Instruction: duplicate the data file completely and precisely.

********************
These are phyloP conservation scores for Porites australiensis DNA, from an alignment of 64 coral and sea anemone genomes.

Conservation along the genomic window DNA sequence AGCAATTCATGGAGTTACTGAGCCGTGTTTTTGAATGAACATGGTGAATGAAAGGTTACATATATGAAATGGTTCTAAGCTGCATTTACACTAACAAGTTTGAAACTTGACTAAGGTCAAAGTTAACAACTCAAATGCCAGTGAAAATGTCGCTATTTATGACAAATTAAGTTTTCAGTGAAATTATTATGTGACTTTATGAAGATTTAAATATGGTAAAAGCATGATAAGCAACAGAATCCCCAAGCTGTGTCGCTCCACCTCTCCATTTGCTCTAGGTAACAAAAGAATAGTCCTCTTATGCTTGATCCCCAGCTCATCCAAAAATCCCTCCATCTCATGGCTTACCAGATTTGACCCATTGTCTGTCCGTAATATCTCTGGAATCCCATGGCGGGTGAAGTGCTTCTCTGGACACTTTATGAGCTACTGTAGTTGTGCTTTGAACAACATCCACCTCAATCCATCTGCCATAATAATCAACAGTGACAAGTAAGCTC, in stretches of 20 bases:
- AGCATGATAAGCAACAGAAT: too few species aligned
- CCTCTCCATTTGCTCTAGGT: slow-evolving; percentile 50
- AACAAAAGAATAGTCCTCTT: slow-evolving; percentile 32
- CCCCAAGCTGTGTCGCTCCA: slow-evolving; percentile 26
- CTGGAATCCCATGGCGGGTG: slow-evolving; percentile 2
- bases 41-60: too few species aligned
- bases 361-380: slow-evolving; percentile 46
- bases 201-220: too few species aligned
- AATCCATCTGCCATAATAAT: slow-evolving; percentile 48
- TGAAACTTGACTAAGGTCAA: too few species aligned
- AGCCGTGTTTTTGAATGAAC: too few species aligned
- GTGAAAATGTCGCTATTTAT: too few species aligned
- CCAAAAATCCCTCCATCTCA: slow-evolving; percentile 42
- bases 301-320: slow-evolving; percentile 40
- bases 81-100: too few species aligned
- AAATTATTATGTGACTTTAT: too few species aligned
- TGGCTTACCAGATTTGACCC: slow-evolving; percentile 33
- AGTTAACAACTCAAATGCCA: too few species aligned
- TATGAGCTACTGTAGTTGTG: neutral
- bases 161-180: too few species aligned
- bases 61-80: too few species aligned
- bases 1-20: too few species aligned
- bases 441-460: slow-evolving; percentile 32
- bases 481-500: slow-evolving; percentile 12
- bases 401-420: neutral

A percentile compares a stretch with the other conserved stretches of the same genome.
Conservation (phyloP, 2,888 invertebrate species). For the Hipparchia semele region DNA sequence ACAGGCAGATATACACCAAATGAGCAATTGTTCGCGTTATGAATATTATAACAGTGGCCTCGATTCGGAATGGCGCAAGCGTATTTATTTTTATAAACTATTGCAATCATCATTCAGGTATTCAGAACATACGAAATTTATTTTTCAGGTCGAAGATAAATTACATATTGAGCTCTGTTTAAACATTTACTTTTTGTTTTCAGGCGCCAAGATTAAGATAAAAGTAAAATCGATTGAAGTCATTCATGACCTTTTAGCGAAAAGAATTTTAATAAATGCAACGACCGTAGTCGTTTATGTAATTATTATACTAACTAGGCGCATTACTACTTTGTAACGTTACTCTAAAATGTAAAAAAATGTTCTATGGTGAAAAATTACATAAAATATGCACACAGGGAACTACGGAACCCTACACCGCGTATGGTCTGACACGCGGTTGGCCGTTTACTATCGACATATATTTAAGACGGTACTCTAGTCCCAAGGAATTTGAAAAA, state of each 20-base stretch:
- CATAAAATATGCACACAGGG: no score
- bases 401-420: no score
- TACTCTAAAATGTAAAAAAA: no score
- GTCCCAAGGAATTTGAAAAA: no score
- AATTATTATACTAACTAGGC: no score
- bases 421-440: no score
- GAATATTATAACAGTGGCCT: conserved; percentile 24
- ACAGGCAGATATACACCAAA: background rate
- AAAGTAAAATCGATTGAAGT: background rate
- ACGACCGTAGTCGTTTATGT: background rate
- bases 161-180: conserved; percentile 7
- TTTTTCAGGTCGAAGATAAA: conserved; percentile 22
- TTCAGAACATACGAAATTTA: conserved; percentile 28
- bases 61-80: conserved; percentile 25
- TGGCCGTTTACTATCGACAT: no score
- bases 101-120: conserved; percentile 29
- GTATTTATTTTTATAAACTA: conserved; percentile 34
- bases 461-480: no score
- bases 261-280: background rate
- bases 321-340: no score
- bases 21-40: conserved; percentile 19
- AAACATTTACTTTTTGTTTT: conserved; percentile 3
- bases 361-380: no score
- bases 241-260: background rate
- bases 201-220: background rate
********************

These are phyloP conservation scores for Porites australiensis DNA, from an alignment of 64 coral and sea anemone genomes.

Conservation along the genomic window DNA sequence AGCAATTCATGGAGTTACTGAGCCGTGTTTTTGAATGAACATGGTGAATGAAAGGTTACATATATGAAATGGTTCTAAGCTGCATTTACACTAACAAGTTTGAAACTTGACTAAGGTCAAAGTTAACAACTCAAATGCCAGTGAAAATGTCGCTATTTATGACAAATTAAGTTTTCAGTGAAATTATTATGTGACTTTATGAAGATTTAAATATGGTAAAAGCATGATAAGCAACAGAATCCCCAAGCTGTGTCGCTCCACCTCTCCATTTGCTCTAGGTAACAAAAGAATAGTCCTCTTATGCTTGATCCCCAGCTCATCCAAAAATCCCTCCATCTCATGGCTTACCAGATTTGACCCATTGTCTGTCCGTAATATCTCTGGAATCCCATGGCGGGTGAAGTGCTTCTCTGGACACTTTATGAGCTACTGTAGTTGTGCTTTGAACAACATCCACCTCAATCCATCTGCCATAATAATCAACAGTGACAAGTAAGCTC, in stretches of 20 bases:
- AGCATGATAAGCAACAGAAT: too few species aligned
- CCTCTCCATTTGCTCTAGGT: slow-evolving; percentile 50
- AACAAAAGAATAGTCCTCTT: slow-evolving; percentile 32
- CCCCAAGCTGTGTCGCTCCA: slow-evolving; percentile 26
- CTGGAATCCCATGGCGGGTG: slow-evolving; percentile 2
- bases 41-60: too few species aligned
- bases 361-380: slow-evolving; percentile 46
- bases 201-220: too few species aligned
- AATCCATCTGCCATAATAAT: slow-evolving; percentile 48
- TGAAACTTGACTAAGGTCAA: too few species aligned
- AGCCGTGTTTTTGAATGAAC: too few species aligned
- GTGAAAATGTCGCTATTTAT: too few species aligned
- CCAAAAATCCCTCCATCTCA: slow-evolving; percentile 42
- bases 301-320: slow-evolving; percentile 40
- bases 81-100: too few species aligned
- AAATTATTATGTGACTTTAT: too few species aligned
- TGGCTTACCAGATTTGACCC: slow-evolving; percentile 33
- AGTTAACAACTCAAATGCCA: too few species aligned
- TATGAGCTACTGTAGTTGTG: neutral
- bases 161-180: too few species aligned
- bases 61-80: too few species aligned
- bases 1-20: too few species aligned
- bases 441-460: slow-evolving; percentile 32
- bases 481-500: slow-evolving; percentile 12
- bases 401-420: neutral

A percentile compares a stretch with the other conserved stretches of the same genome.
Conservation (phyloP, 2,888 invertebrate species). For the Hipparchia semele region DNA sequence ACAGGCAGATATACACCAAATGAGCAATTGTTCGCGTTATGAATATTATAACAGTGGCCTCGATTCGGAATGGCGCAAGCGTATTTATTTTTATAAACTATTGCAATCATCATTCAGGTATTCAGAACATACGAAATTTATTTTTCAGGTCGAAGATAAATTACATATTGAGCTCTGTTTAAACATTTACTTTTTGTTTTCAGGCGCCAAGATTAAGATAAAAGTAAAATCGATTGAAGTCATTCATGACCTTTTAGCGAAAAGAATTTTAATAAATGCAACGACCGTAGTCGTTTATGTAATTATTATACTAACTAGGCGCATTACTACTTTGTAACGTTACTCTAAAATGTAAAAAAATGTTCTATGGTGAAAAATTACATAAAATATGCACACAGGGAACTACGGAACCCTACACCGCGTATGGTCTGACACGCGGTTGGCCGTTTACTATCGACATATATTTAAGACGGTACTCTAGTCCCAAGGAATTTGAAAAA, state of each 20-base stretch:
- CATAAAATATGCACACAGGG: no score
- bases 401-420: no score
- TACTCTAAAATGTAAAAAAA: no score
- GTCCCAAGGAATTTGAAAAA: no score
- AATTATTATACTAACTAGGC: no score
- bases 421-440: no score
- GAATATTATAACAGTGGCCT: conserved; percentile 24
- ACAGGCAGATATACACCAAA: background rate
- AAAGTAAAATCGATTGAAGT: background rate
- ACGACCGTAGTCGTTTATGT: background rate
- bases 161-180: conserved; percentile 7
- TTTTTCAGGTCGAAGATAAA: conserved; percentile 22
- TTCAGAACATACGAAATTTA: conserved; percentile 28
- bases 61-80: conserved; percentile 25
- TGGCCGTTTACTATCGACAT: no score
- bases 101-120: conserved; percentile 29
- GTATTTATTTTTATAAACTA: conserved; percentile 34
- bases 461-480: no score
- bases 261-280: background rate
- bases 321-340: no score
- bases 21-40: conserved; percentile 19
- AAACATTTACTTTTTGTTTT: conserved; percentile 3
- bases 361-380: no score
- bases 241-260: background rate
- bases 201-220: background rate